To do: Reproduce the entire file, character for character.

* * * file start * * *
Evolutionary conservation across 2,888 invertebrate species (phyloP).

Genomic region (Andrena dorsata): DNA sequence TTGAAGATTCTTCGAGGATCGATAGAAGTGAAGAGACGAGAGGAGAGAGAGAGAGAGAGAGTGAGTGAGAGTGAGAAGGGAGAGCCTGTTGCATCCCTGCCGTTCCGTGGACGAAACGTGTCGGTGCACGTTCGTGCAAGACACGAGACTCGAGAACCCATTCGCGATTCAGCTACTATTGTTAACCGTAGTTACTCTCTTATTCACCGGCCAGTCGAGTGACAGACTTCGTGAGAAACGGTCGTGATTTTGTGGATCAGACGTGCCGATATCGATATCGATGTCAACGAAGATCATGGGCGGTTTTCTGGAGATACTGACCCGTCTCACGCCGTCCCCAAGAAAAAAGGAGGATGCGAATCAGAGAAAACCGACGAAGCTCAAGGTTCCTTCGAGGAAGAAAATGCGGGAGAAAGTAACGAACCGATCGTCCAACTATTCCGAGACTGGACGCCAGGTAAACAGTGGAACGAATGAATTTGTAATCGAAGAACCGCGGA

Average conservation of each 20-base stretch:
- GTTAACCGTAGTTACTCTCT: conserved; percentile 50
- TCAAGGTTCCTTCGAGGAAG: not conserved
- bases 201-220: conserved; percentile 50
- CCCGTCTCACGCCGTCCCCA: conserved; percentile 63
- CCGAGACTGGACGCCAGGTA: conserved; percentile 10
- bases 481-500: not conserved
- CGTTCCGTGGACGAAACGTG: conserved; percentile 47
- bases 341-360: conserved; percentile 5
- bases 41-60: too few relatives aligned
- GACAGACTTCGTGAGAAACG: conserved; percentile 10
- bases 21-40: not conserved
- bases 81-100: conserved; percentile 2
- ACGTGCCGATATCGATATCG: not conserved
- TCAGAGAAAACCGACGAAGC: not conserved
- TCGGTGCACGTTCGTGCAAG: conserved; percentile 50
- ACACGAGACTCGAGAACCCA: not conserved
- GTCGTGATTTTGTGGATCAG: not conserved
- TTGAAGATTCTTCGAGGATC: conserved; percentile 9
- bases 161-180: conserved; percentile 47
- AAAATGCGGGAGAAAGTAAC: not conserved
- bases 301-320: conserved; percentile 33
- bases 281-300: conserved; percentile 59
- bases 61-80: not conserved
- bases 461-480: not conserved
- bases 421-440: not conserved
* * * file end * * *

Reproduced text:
Evolutionary conservation across 2,888 invertebrate species (phyloP).

Genomic region (Andrena dorsata): DNA sequence TTGAAGATTCTTCGAGGATCGATAGAAGTGAAGAGACGAGAGGAGAGAGAGAGAGAGAGAGTGAGTGAGAGTGAGAAGGGAGAGCCTGTTGCATCCCTGCCGTTCCGTGGACGAAACGTGTCGGTGCACGTTCGTGCAAGACACGAGACTCGAGAACCCATTCGCGATTCAGCTACTATTGTTAACCGTAGTTACTCTCTTATTCACCGGCCAGTCGAGTGACAGACTTCGTGAGAAACGGTCGTGATTTTGTGGATCAGACGTGCCGATATCGATATCGATGTCAACGAAGATCATGGGCGGTTTTCTGGAGATACTGACCCGTCTCACGCCGTCCCCAAGAAAAAAGGAGGATGCGAATCAGAGAAAACCGACGAAGCTCAAGGTTCCTTCGAGGAAGAAAATGCGGGAGAAAGTAACGAACCGATCGTCCAACTATTCCGAGACTGGACGCCAGGTAAACAGTGGAACGAATGAATTTGTAATCGAAGAACCGCGGA

Average conservation of each 20-base stretch:
- GTTAACCGTAGTTACTCTCT: conserved; percentile 50
- TCAAGGTTCCTTCGAGGAAG: not conserved
- bases 201-220: conserved; percentile 50
- CCCGTCTCACGCCGTCCCCA: conserved; percentile 63
- CCGAGACTGGACGCCAGGTA: conserved; percentile 10
- bases 481-500: not conserved
- CGTTCCGTGGACGAAACGTG: conserved; percentile 47
- bases 341-360: conserved; percentile 5
- bases 41-60: too few relatives aligned
- GACAGACTTCGTGAGAAACG: conserved; percentile 10
- bases 21-40: not conserved
- bases 81-100: conserved; percentile 2
- ACGTGCCGATATCGATATCG: not conserved
- TCAGAGAAAACCGACGAAGC: not conserved
- TCGGTGCACGTTCGTGCAAG: conserved; percentile 50
- ACACGAGACTCGAGAACCCA: not conserved
- GTCGTGATTTTGTGGATCAG: not conserved
- TTGAAGATTCTTCGAGGATC: conserved; percentile 9
- bases 161-180: conserved; percentile 47
- AAAATGCGGGAGAAAGTAAC: not conserved
- bases 301-320: conserved; percentile 33
- bases 281-300: conserved; percentile 59
- bases 61-80: not conserved
- bases 461-480: not conserved
- bases 421-440: not conserved